It is generally stated by liberals and the human rights community that for Sri Lanka to achieve ethnic reconciliation, the Government will have to implement Resolution 30 (1) and 34 (1) passed by the UN Human Rights Council (UNHRC) in 2015 and 2017 respectively.
But given the political difficulties faced by the Government in implementing them, President Maithripala Sirisena has added a further requirement, and a critical one at that, to bring about reconciliation. He has pleaded for non-interference by outside powers, including the United Nations, in the reconciliation process.
But the plea, made in his speech at the UN General Assembly (UNGA) on Tuesday, is likely to be rejected by the Tamils, liberals, the human rights lobby in the island and overseas, and also the UN in Geneva and New York.
For the Tamils, it will be a return to a bitter past in which they had tried to solve the ethnic issue within Sri Lanka, with Lankan governments and Sinhalese parties, and failed miserably. As Suresh Premachandran of the Eelam People’s Revolutionary Liberation Front (EPRLF) once said: “Sri Lanka has proved beyond doubt that the Tamil issue cannot be settled without outside intervention.”
The President’s plea has also come at a time when the Northern Provincial Council (NPC), an elected body, has unanimously asked the UN to refer cases of alleged war crimes against members of the Lankan armed forces to the International Criminal Court (ICC); to impose targeted sanctions against Lankan army personnel; and to conduct a referendum among North-Eastern Tamils on the kind of political structure they wish to live under.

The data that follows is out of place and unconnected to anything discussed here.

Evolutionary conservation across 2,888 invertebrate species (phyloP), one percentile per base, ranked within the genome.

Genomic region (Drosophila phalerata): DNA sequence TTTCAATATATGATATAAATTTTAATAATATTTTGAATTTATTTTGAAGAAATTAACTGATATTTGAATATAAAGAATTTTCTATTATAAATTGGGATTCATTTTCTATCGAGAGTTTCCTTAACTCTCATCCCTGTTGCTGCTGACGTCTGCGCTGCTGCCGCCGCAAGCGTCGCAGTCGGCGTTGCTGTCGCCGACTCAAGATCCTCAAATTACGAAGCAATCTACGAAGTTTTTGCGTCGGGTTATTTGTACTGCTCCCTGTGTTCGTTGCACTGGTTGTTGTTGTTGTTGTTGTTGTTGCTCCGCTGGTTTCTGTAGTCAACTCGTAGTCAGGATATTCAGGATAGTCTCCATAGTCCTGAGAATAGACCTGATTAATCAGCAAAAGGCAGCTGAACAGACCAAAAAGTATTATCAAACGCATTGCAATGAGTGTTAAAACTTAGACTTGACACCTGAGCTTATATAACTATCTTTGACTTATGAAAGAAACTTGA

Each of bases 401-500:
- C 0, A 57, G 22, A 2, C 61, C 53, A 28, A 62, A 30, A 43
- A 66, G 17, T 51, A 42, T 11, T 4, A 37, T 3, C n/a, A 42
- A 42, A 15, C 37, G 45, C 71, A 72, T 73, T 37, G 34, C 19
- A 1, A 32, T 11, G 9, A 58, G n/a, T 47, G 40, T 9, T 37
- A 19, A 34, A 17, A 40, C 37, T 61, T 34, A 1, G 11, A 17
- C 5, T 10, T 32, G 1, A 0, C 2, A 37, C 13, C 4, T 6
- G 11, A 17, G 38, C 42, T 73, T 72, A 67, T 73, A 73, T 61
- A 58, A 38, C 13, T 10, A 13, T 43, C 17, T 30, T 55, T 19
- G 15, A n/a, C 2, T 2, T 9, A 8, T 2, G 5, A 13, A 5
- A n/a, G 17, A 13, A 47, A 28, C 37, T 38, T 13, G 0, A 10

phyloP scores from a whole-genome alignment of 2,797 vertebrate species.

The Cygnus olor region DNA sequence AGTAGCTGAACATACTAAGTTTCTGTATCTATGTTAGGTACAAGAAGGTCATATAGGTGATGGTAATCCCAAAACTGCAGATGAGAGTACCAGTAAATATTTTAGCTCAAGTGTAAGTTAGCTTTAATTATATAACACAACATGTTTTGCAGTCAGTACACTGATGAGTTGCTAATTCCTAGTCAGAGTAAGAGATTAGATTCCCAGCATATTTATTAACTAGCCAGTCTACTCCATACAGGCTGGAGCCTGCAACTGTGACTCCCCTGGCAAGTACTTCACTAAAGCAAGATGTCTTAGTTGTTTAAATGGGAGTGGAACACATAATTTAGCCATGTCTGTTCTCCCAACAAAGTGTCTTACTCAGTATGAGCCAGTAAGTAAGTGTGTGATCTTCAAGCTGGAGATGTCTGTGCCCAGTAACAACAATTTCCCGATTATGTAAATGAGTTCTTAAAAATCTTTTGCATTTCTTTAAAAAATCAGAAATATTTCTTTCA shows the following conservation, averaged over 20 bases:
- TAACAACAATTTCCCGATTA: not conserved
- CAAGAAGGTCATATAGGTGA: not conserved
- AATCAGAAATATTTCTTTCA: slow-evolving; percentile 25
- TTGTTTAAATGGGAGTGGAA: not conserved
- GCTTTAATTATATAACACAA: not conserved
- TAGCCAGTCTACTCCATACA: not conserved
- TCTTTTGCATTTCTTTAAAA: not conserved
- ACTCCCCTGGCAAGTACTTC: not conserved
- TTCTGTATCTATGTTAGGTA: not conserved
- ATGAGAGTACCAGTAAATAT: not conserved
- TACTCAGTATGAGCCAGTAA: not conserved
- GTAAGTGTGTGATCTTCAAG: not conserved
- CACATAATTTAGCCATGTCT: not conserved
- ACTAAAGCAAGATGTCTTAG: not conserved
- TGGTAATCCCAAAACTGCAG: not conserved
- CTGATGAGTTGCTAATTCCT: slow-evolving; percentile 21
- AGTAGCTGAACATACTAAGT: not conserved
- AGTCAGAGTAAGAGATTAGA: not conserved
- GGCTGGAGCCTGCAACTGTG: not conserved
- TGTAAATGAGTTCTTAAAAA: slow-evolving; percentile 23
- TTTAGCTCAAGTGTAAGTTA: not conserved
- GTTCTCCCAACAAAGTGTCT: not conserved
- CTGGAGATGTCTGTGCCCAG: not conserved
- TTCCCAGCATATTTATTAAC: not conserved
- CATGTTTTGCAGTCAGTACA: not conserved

Tamil radicalism has gained traction lately due to Northern Province Chief Minister C.V. Wigneswaran’s utterances and former Minister Vijayakala Maheswaran’s publicly voiced yearning for the return of the LTTE. This trend is likely to get a further boost due to the President’s UN speech. The coming elections to the NPC, the Presidency and parliament, will only strengthen radicalism.
Tamil nationalism offers fertile soil for the growth of Sinhalese majoritarian nationalism, which is a bigger challenge to the Government than Tamil nationalism. Sinhalese nationalism has to be appeased for political survival.
Hemmed in on all sides, the President sought a way out. To him, the way out was to seek the removal of a major irritant in the reconciliation process, namely, foreign participation or intervention. In the 1980s, Indian intervention had worsened the situation in the island. Norwegian and Japanese efforts in the 2000s had only sharpened the ethnic divide. UN intervention since 2009 had not borne fruit. It had only widened the ethnic gulf.
President Sirisena, like other Sinhalese nationalists, feels that foreign intervention has only added new dimensions to the conflict and undermined indigenous efforts to bring about reconciliation.
This is what made him make a fervent plea at UNGA on Tuesday. Sirisena asked member-nations to respect national sovereignty when it intervenes in other countries to settle disputes, enforce human rights or bring about reconciliation.
“With respect, I request to let us solve our problems. Independence of a country is very important,” Sirisena said.
“As a sovereign state, we need no foreign influence or threats. As such, I reiterate my request to all, as a strong nation, that allow us to sort out our problems as a sovereign nation, that moves forward while protecting our rights.”
“I respectfully request the support of everybody as we will solve the problems that need to be solved as Sri Lankans. We also need your cooperation in my Government’s mission to erase doubt, fear and mistrust among communities living in my beloved motherland, while nurturing lasting peace among all communities,” he added.